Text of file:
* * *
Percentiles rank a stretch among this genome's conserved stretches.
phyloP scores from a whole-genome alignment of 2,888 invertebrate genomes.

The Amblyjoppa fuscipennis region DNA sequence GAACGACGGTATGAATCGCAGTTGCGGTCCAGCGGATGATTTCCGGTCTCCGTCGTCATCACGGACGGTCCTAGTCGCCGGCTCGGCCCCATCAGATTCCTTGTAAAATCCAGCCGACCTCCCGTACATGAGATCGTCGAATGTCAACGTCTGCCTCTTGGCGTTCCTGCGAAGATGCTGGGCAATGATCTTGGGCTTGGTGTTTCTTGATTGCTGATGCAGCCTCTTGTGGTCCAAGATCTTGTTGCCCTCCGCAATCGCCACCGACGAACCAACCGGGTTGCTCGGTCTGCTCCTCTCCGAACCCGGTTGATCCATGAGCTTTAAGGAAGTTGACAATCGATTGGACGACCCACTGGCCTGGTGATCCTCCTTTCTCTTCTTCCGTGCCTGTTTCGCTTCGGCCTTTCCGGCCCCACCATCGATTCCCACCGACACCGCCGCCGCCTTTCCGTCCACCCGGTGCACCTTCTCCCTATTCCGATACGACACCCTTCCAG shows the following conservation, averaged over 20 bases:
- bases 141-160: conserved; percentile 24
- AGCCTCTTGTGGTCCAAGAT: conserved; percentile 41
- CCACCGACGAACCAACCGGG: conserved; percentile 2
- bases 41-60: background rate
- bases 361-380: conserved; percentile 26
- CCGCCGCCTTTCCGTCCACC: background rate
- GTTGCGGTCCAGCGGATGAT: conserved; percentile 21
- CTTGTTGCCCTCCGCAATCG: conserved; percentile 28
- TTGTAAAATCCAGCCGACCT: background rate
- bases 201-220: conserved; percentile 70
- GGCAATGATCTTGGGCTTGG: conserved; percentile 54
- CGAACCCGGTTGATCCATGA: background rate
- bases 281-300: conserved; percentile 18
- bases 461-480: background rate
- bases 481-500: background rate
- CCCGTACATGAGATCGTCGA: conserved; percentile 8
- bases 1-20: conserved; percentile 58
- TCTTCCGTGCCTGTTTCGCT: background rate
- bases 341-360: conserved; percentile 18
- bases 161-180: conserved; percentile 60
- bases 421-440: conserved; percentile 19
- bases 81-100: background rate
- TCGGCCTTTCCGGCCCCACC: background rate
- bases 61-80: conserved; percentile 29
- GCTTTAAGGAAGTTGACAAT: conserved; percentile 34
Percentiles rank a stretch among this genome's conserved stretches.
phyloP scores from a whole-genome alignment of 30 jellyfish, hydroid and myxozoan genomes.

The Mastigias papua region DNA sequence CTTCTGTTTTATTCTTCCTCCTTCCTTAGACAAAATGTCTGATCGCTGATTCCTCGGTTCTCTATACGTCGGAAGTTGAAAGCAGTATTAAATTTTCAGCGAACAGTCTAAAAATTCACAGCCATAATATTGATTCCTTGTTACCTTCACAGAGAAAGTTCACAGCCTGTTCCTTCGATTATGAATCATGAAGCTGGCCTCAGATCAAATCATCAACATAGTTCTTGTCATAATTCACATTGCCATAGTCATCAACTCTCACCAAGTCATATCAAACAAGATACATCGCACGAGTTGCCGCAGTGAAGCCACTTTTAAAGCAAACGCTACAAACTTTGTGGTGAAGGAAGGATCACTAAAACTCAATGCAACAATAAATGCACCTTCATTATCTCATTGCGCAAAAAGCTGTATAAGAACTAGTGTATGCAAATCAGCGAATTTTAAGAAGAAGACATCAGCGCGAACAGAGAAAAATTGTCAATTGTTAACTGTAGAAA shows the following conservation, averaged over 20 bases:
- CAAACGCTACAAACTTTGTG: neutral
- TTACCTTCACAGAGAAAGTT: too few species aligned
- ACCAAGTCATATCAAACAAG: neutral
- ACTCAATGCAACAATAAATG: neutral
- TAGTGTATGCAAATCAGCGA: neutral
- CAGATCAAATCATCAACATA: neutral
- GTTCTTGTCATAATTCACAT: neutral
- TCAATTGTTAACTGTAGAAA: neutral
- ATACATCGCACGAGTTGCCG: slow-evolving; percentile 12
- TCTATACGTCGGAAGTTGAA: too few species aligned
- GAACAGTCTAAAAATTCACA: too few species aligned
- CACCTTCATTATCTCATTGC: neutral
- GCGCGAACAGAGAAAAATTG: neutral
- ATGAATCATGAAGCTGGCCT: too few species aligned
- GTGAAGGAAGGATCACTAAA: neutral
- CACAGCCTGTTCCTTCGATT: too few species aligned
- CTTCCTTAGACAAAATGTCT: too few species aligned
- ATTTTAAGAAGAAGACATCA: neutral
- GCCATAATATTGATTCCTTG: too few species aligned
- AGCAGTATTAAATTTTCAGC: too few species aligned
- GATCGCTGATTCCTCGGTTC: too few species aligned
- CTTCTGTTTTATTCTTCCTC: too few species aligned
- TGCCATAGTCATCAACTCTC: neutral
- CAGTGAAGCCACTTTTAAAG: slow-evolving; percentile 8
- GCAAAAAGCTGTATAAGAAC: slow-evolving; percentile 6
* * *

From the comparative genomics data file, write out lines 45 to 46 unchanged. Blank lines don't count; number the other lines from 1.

- ATGAATCATGAAGCTGGCCT: too few species aligned
- GTGAAGGAAGGATCACTAAA: neutral